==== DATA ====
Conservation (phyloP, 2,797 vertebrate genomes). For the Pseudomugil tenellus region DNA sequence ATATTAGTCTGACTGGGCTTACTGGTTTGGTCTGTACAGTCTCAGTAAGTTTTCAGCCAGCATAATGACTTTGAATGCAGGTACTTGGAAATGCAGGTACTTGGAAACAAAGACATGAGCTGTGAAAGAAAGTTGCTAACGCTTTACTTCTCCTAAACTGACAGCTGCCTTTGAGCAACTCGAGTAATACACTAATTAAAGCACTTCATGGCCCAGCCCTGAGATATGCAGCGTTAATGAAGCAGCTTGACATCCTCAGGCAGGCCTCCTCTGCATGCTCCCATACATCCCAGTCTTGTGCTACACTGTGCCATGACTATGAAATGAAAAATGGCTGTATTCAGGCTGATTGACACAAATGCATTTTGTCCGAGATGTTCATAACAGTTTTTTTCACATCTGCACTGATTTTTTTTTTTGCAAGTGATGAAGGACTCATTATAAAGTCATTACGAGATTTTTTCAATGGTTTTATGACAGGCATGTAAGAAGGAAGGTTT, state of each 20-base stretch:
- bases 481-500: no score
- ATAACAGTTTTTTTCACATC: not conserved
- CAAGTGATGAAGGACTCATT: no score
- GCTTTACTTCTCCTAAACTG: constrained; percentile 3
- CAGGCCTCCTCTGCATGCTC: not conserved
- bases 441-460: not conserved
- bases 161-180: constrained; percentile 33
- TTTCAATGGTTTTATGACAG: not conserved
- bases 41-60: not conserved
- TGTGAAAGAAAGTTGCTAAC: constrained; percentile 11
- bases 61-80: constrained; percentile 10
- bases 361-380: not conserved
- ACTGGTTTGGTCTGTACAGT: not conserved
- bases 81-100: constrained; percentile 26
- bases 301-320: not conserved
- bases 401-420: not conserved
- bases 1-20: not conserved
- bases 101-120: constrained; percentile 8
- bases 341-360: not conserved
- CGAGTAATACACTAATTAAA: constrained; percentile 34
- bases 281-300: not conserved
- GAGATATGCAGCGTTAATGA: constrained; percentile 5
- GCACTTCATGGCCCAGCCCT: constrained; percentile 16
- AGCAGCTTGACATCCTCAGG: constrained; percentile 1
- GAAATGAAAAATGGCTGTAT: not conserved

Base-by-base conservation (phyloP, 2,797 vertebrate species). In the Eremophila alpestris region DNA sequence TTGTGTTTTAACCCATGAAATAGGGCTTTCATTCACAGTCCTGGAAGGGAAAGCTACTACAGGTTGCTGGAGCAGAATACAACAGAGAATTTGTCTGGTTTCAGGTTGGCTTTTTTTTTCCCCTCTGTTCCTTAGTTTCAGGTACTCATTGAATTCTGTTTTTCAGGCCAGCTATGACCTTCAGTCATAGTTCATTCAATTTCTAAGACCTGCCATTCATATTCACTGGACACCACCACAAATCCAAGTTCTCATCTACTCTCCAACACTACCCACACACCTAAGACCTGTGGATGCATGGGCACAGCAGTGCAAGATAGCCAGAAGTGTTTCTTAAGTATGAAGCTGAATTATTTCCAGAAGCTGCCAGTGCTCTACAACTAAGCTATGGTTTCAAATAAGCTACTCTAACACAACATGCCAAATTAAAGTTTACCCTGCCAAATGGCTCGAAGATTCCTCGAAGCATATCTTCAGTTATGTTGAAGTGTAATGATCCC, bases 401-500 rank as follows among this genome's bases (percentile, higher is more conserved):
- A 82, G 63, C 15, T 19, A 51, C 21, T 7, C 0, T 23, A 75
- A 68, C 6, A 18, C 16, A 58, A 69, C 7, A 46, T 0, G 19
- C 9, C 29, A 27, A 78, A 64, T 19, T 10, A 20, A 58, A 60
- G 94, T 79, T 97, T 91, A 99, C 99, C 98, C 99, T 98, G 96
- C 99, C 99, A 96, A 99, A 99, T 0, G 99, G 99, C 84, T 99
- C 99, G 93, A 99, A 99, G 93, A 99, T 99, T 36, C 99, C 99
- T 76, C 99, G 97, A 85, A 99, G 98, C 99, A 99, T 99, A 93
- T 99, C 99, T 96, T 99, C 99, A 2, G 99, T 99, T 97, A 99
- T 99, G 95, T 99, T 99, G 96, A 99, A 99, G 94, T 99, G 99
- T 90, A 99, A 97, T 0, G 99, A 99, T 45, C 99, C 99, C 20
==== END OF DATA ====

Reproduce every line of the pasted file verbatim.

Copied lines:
Conservation (phyloP, 2,797 vertebrate genomes). For the Pseudomugil tenellus region DNA sequence ATATTAGTCTGACTGGGCTTACTGGTTTGGTCTGTACAGTCTCAGTAAGTTTTCAGCCAGCATAATGACTTTGAATGCAGGTACTTGGAAATGCAGGTACTTGGAAACAAAGACATGAGCTGTGAAAGAAAGTTGCTAACGCTTTACTTCTCCTAAACTGACAGCTGCCTTTGAGCAACTCGAGTAATACACTAATTAAAGCACTTCATGGCCCAGCCCTGAGATATGCAGCGTTAATGAAGCAGCTTGACATCCTCAGGCAGGCCTCCTCTGCATGCTCCCATACATCCCAGTCTTGTGCTACACTGTGCCATGACTATGAAATGAAAAATGGCTGTATTCAGGCTGATTGACACAAATGCATTTTGTCCGAGATGTTCATAACAGTTTTTTTCACATCTGCACTGATTTTTTTTTTTGCAAGTGATGAAGGACTCATTATAAAGTCATTACGAGATTTTTTCAATGGTTTTATGACAGGCATGTAAGAAGGAAGGTTT, state of each 20-base stretch:
- bases 481-500: no score
- ATAACAGTTTTTTTCACATC: not conserved
- CAAGTGATGAAGGACTCATT: no score
- GCTTTACTTCTCCTAAACTG: constrained; percentile 3
- CAGGCCTCCTCTGCATGCTC: not conserved
- bases 441-460: not conserved
- bases 161-180: constrained; percentile 33
- TTTCAATGGTTTTATGACAG: not conserved
- bases 41-60: not conserved
- TGTGAAAGAAAGTTGCTAAC: constrained; percentile 11
- bases 61-80: constrained; percentile 10
- bases 361-380: not conserved
- ACTGGTTTGGTCTGTACAGT: not conserved
- bases 81-100: constrained; percentile 26
- bases 301-320: not conserved
- bases 401-420: not conserved
- bases 1-20: not conserved
- bases 101-120: constrained; percentile 8
- bases 341-360: not conserved
- CGAGTAATACACTAATTAAA: constrained; percentile 34
- bases 281-300: not conserved
- GAGATATGCAGCGTTAATGA: constrained; percentile 5
- GCACTTCATGGCCCAGCCCT: constrained; percentile 16
- AGCAGCTTGACATCCTCAGG: constrained; percentile 1
- GAAATGAAAAATGGCTGTAT: not conserved

Base-by-base conservation (phyloP, 2,797 vertebrate species). In the Eremophila alpestris region DNA sequence TTGTGTTTTAACCCATGAAATAGGGCTTTCATTCACAGTCCTGGAAGGGAAAGCTACTACAGGTTGCTGGAGCAGAATACAACAGAGAATTTGTCTGGTTTCAGGTTGGCTTTTTTTTTCCCCTCTGTTCCTTAGTTTCAGGTACTCATTGAATTCTGTTTTTCAGGCCAGCTATGACCTTCAGTCATAGTTCATTCAATTTCTAAGACCTGCCATTCATATTCACTGGACACCACCACAAATCCAAGTTCTCATCTACTCTCCAACACTACCCACACACCTAAGACCTGTGGATGCATGGGCACAGCAGTGCAAGATAGCCAGAAGTGTTTCTTAAGTATGAAGCTGAATTATTTCCAGAAGCTGCCAGTGCTCTACAACTAAGCTATGGTTTCAAATAAGCTACTCTAACACAACATGCCAAATTAAAGTTTACCCTGCCAAATGGCTCGAAGATTCCTCGAAGCATATCTTCAGTTATGTTGAAGTGTAATGATCCC, bases 401-500 rank as follows among this genome's bases (percentile, higher is more conserved):
- A 82, G 63, C 15, T 19, A 51, C 21, T 7, C 0, T 23, A 75
- A 68, C 6, A 18, C 16, A 58, A 69, C 7, A 46, T 0, G 19
- C 9, C 29, A 27, A 78, A 64, T 19, T 10, A 20, A 58, A 60
- G 94, T 79, T 97, T 91, A 99, C 99, C 98, C 99, T 98, G 96
- C 99, C 99, A 96, A 99, A 99, T 0, G 99, G 99, C 84, T 99
- C 99, G 93, A 99, A 99, G 93, A 99, T 99, T 36, C 99, C 99
- T 76, C 99, G 97, A 85, A 99, G 98, C 99, A 99, T 99, A 93
- T 99, C 99, T 96, T 99, C 99, A 2, G 99, T 99, T 97, A 99
- T 99, G 95, T 99, T 99, G 96, A 99, A 99, G 94, T 99, G 99
- T 90, A 99, A 97, T 0, G 99, A 99, T 45, C 99, C 99, C 20